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Tue Feb 5, 2013, 04:08 AM

U.S., Mexico Make Tentative Tomato Deal

WASHINGTON — Just a week after an industry trade group warned of a “tomato cliff,” the U.S. Department of Commerce announced that it has reached an agreement with Mexican tomato growers to suspend its antidumping investigation.

The updated agreement raises the floor price for fresh or chilled imported tomatoes and increases enforcement, the agency said. Under this agreement, open field tomatoes would have a base price of 31 cents per pound during the winter and 25 cents during the summer. The base price for specialty packed tomatoes would be 59 cents during the winter and 47 during the summer.

Before this deal was made, U.S. growers said that Mexican tomato growers had an unfair advantage in the market and that the previous agreement was outdated. Industry groups representing Mexican tomato growers had warned that an upfront duty at the border would drive imports out of the U.S. market and raise retail prices significantly.

“I am pleased that we were able to come to an agreement on fresh tomato imports from Mexico that restores stability and confidence to the U.S. tomato market and meets the requirements of U.S. law,” Under Secretary of Commerce for International Trade Francisco Sánchez said in a media statement.


Read More: http://supermarketnews.com/produce/us-mexico-make-tentative-tomato-deal#ixzz2K0vWXb8L

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Reply U.S., Mexico Make Tentative Tomato Deal (Original post)
Sherman A1 Feb 2013 OP
Le Taz Hot Feb 2013 #1
pampango Feb 2013 #2

Response to Sherman A1 (Original post)

Tue Feb 5, 2013, 04:15 AM

1. Just as long as they still

taste like cardboard, that's what's important. Seriously, if you can't grow your own, buy from a local grower. They'll be a variety with taste and one that was picked at it's peak. You'll never go back to commercial tomatoes again no matter what country they're grown in.

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Response to Sherman A1 (Original post)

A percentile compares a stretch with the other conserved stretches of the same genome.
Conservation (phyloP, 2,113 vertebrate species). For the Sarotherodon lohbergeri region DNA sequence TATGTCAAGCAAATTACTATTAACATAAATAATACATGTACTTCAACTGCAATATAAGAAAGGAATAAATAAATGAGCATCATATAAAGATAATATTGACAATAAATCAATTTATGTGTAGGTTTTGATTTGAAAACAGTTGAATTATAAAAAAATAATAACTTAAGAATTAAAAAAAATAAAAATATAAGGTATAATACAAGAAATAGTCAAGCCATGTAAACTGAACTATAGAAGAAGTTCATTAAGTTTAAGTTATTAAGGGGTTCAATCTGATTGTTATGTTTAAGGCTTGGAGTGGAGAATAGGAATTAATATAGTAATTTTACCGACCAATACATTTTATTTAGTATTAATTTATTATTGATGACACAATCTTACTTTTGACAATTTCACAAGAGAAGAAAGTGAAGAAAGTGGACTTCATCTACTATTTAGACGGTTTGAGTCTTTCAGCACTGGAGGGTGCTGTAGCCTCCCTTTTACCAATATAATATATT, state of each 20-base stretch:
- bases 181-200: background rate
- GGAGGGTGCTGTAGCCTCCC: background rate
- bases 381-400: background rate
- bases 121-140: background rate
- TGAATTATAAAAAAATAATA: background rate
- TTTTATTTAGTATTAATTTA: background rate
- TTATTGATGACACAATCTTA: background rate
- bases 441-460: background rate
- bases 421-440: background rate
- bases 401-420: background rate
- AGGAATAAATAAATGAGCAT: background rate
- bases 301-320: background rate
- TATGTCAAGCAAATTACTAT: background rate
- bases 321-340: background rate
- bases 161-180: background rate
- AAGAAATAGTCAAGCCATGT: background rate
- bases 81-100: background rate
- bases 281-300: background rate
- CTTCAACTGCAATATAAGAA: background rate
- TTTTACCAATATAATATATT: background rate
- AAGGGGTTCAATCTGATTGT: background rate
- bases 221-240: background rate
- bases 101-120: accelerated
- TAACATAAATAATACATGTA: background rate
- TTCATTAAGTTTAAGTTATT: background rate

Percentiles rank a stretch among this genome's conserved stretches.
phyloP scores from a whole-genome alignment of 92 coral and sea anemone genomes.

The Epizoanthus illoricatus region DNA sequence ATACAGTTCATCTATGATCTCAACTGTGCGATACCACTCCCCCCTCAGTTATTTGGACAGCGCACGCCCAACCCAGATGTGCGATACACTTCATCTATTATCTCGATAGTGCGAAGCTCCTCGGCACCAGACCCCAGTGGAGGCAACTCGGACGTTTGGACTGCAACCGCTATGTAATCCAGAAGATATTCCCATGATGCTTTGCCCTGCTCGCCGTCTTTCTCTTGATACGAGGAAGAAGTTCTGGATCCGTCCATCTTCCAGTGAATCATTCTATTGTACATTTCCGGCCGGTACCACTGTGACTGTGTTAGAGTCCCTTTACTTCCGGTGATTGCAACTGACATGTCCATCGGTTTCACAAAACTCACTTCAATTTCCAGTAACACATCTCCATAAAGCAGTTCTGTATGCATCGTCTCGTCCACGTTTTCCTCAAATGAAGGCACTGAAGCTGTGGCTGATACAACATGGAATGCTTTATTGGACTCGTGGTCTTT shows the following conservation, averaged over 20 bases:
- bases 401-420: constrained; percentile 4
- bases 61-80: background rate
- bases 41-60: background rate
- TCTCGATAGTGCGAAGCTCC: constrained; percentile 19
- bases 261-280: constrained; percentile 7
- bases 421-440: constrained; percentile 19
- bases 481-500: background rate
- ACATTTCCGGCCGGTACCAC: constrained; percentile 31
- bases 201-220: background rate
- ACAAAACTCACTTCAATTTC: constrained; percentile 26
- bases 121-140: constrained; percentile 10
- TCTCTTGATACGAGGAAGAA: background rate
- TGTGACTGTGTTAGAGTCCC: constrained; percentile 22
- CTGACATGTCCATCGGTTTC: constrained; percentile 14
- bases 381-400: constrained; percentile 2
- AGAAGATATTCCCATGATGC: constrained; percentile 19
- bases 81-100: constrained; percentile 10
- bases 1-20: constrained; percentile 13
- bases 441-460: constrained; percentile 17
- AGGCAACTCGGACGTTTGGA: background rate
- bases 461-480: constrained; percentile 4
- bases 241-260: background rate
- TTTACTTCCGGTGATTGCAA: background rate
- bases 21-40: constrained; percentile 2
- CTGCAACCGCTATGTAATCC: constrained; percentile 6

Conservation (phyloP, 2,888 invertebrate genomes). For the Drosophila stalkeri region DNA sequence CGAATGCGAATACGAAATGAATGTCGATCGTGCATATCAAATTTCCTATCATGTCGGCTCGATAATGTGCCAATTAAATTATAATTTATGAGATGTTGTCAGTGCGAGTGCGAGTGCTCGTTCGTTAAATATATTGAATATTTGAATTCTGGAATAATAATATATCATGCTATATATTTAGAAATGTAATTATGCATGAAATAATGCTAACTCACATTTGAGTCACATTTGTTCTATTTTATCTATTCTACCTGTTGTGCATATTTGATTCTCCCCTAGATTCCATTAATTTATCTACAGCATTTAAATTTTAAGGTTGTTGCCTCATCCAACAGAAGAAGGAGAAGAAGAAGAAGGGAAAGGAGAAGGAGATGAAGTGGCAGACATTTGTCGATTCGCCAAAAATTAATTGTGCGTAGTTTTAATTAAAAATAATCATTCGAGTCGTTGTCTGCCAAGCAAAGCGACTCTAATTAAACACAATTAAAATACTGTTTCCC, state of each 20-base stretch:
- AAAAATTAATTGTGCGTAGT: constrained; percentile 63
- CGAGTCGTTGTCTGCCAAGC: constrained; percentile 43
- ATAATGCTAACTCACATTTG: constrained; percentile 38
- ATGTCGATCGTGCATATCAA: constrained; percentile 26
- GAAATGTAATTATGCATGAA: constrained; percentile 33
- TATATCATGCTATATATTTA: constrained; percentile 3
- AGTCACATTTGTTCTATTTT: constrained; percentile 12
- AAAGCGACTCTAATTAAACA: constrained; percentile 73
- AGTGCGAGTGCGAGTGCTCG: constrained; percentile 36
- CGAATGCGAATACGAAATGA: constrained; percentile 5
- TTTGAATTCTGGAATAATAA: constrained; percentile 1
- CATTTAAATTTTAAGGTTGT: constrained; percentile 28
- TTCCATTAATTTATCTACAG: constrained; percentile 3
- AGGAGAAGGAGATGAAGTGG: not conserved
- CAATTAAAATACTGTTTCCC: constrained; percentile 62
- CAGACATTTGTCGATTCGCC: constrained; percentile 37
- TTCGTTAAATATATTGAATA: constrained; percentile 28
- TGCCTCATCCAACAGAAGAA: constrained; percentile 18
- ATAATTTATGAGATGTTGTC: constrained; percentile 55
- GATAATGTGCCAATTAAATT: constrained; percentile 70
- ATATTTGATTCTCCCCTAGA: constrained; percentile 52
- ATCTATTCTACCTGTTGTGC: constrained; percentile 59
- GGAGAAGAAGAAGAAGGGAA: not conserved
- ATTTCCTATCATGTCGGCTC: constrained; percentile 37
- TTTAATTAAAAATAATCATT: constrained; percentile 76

Tue Feb 5, 2013, 05:52 AM

2. US, Mexico agree to end dispute over tomatoes

Trade war could have hurt many US businesses

The United States and Mexico have reached a tentative agreement on cross-border trade in tomatoes, narrowly averting a trade war that threatened to engulf a broad swath of US businesses. The agreement, reached late Saturday, raises the minimum price at which Mexican tomatoes can be sold in the United States, aims to strengthen compliance and enforcement, and increases the types of tomatoes governed by the bilateral pact to four from one.

“The draft agreement raises reference prices substantially, in some cases more than double the current reference price for certain products, and accounts for changes that have occurred in the tomato market since the signing of the original agreement,’’ Francisco Sanchez, undersecretary of commerce for international trade, said in a statement.

The agreement will be open for public comment until Feb. 11. The Commerce Department estimated it would go into effect March 4. Estimates are that nearly one of every two tomatoes eaten in the United States comes from Mexico.

The Mexicans enlisted roughly 370 US businesses, ranging from retailers to various meat and vegetable producers, to argue their cause. Those businesses feared a bitter trade war like the one the Mexicans waged over trucking, which imposed stiff tariffs on US goods headed south.

http://bostonglobe.com/business/2013/02/04/mexico-settle-potential-trade-war-over-tomatoes/V4UnHU7wWFuVc0FIybgxVL/story.html

Sounds like Mexico agreed to the US position that the 'base price' of tomatos will be raised by about 50%.

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